Why is the Riemann hypothesis important?

The Riemann hypothesis has a deep connection with prime numbers and proving it will help prove other theorems related to the distribution of prime numbers. This will help make finding the prime factors of large numbers practical and make many widely used cryptographic techniques almost trivial to break. So if the theorem has been proved (unlikely) we could be in for a bit of trouble...

#### A beautiful mind (821714) | more than 6 years ago | (#24033181)

John Nash in "beautiful Mind" tries to prove this one too.

And I would have succeeded if it weren't for these meddling kids! What do you mean you can't see them?!

### Reimann? (5, Funny)

#### areusche (1297613) | more than 6 years ago | (#24031783)

Reimann? Like the Noodles right?

### Re:Reimann? (4, Funny)

#### Anonymous Monkey (795756) | more than 6 years ago | (#24031951)

It's not just noodles. Its a way of life.

Sure is.

Damn you, OPEC!

### Re:Reimann? (0, Flamebait)

#### PlatyPaul (690601) | more than 6 years ago | (#24032437)

::groan::

That joke is nearly a year old [haloscan.com] online, and about 1000 if you've spent any time in a university math department.

### Re:Reimann? (1)

#### areusche (1297613) | more than 6 years ago | (#24032467)

Honestly any time spent in a university math department can be best described as: âz

### Hmmm.... (5, Funny)

#### Otter (3800) | more than 6 years ago | (#24031791)

The only part of it I understood was:

The author is grateful to J.-P. Gabardo, L. de Branges, J. Vaaler, B. Conrey, and D. Cardon who have obtained academic positions in that order for him during his difficult times of finding a job.

Sounds about par for the course for academic hiring, and it sounds like he's still pretty traumatized from it. I hope this works out for him and he can go around flipping off all the hiring committees who turned him down.

### Re:Hmmm.... (2, Informative)

#### Anonymous Coward | more than 6 years ago | (#24032469)

It's brutal trying to try to get into academia in a field that doesn't produce money. The sad thing is that departments want to hire more people but there is never any money or open positions and tenured professors hang onto their positions until they die. Things are a little better in physics than math, but not much (I am an experimental physicist).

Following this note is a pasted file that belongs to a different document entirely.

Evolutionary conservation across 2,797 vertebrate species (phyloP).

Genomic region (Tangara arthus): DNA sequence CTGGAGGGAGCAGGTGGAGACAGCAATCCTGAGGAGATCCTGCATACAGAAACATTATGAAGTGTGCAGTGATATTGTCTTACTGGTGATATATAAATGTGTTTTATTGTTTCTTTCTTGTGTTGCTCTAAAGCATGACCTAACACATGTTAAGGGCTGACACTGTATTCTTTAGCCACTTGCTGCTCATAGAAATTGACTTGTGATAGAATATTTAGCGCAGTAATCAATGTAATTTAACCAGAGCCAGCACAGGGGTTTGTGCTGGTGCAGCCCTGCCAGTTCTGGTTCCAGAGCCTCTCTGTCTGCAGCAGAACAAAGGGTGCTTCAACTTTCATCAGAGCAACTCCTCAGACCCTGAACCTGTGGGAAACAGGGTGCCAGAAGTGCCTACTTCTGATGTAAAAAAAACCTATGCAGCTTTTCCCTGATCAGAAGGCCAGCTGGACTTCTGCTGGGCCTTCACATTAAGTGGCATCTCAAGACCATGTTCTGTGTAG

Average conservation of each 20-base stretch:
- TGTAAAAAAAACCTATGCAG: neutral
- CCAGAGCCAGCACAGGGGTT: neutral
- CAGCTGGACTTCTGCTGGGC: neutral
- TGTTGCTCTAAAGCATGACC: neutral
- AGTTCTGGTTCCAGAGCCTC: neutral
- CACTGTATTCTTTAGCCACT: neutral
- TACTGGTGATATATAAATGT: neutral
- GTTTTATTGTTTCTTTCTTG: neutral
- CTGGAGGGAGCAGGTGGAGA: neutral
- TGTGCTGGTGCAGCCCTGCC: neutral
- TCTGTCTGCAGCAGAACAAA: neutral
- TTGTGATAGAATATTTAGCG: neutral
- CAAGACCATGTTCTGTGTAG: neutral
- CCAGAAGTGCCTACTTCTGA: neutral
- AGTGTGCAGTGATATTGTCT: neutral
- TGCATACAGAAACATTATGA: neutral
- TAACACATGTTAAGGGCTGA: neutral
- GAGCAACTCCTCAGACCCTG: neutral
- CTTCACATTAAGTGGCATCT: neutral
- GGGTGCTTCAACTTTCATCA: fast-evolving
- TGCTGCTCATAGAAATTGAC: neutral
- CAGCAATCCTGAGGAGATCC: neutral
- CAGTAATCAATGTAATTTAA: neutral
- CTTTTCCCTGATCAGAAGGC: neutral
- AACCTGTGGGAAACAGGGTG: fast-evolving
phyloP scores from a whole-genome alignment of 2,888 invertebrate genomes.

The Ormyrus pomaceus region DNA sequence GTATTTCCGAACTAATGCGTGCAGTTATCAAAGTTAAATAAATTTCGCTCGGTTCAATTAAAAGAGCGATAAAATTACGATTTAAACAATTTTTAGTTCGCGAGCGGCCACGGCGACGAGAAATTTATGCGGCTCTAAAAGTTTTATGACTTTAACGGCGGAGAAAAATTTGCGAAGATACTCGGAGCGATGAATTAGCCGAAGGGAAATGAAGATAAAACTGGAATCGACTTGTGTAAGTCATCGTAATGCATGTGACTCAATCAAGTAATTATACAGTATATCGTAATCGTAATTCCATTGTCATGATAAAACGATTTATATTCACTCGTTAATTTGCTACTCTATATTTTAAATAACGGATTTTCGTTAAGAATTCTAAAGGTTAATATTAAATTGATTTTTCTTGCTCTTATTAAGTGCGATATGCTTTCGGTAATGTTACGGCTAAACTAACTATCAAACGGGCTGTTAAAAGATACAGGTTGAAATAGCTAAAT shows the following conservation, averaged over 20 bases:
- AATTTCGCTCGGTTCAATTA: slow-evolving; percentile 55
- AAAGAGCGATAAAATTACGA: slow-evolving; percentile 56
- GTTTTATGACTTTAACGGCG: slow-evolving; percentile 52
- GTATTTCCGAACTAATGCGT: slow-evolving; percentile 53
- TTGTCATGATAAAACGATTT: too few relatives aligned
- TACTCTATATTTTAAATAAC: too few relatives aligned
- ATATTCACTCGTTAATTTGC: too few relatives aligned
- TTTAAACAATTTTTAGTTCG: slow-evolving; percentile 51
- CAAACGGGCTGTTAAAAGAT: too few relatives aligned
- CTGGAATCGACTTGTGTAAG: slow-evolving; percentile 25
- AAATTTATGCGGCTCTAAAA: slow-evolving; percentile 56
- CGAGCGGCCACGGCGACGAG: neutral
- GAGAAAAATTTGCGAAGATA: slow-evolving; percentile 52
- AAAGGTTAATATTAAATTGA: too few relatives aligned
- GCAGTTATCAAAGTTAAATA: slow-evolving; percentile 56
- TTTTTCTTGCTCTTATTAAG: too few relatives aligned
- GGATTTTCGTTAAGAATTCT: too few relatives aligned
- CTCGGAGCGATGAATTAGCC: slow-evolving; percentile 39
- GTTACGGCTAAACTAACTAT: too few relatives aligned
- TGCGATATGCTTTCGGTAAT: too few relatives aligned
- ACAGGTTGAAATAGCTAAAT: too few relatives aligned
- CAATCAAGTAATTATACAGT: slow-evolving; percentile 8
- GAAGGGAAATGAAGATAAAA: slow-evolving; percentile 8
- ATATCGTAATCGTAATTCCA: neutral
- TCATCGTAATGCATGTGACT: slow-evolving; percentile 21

I had an undergraduate professor tell us endlessly to NOT go into physics, as it would make us miserable careerwise. I'm still in physics, but most of my friends are not, and I totally understand his point now. I had a history professor tell me that if he knew how hard it would be to get to where he was, he never would have been a history major.

### Re:Hmmm.... (1)

#### Henry V .009 (518000) | more than 6 years ago | (#24032665)

And with all the competition, my school still can't hire any decent humanities professors. What's up with that?

### Math =  (5, Funny)

According to the http://en.wikipedia.org/wiki/Riemann_hypothesis [wikipedia.org] wikipedia article, this means $1,000,000 if the proof turns out to be valid. Unfortunately, I didn't understand anything else in that article. ### So what? (3, Insightful) #### feijai (898706) | more than 6 years ago | (#24031815) arXiv has become the repository for junk that couldn't pass peer review. Wake me up when we see a published journal article. ### Re:So what? (1) #### 192939495969798999 (58312) | more than 6 years ago | (#24032263) Also, the proof of something that complicated is likely so complicated that only the very best minds would even be able to prove that the proof was wrong. ### Re:So what? (5, Informative) #### JambisJubilee (784493) | more than 6 years ago | (#24032335) I think you misunderstand the scope and purpose of arXiv. arXiv is a repository for *preprints*. By uploading the file to arXiv before submitting it, not only do you ensure that those that can't afford$10,000+ subscription fees can access the article, but you open up your findings to a much wider international audience.

The lack of peer review is not necessarily a liability in this situation

### Re:So what? (1, Interesting)

#### Anonymous Coward | more than 6 years ago | (#24032645)

I would hardly consider Perelman's preprints to be "junk that couldn't pass peer review"

### not so fast (5, Informative)

#### Anonymous Coward | more than 6 years ago | (#24031845)

there are "proofs" of the Riemann hypothesis on the arXiv every few weeks. Don't believe it 'til it's vetted.

### fracking Mormons. (-1, Flamebait)

#### Anonymous Coward | more than 6 years ago | (#24033047)

If you'll notice, the author is from Brigham Young University, which is (quite literally) owned by the Moron, er I mean...Mormon cult, er I mean..."church". If there's one thing Mormons are definitely NOT known for, it's their use of rigorous proof.

### You mean that... (1)

#### misterhypno (978442) | more than 6 years ago | (#24033137)

Simple Simon actually met a Riemann, after all?!

I thought that was just a hypothesis!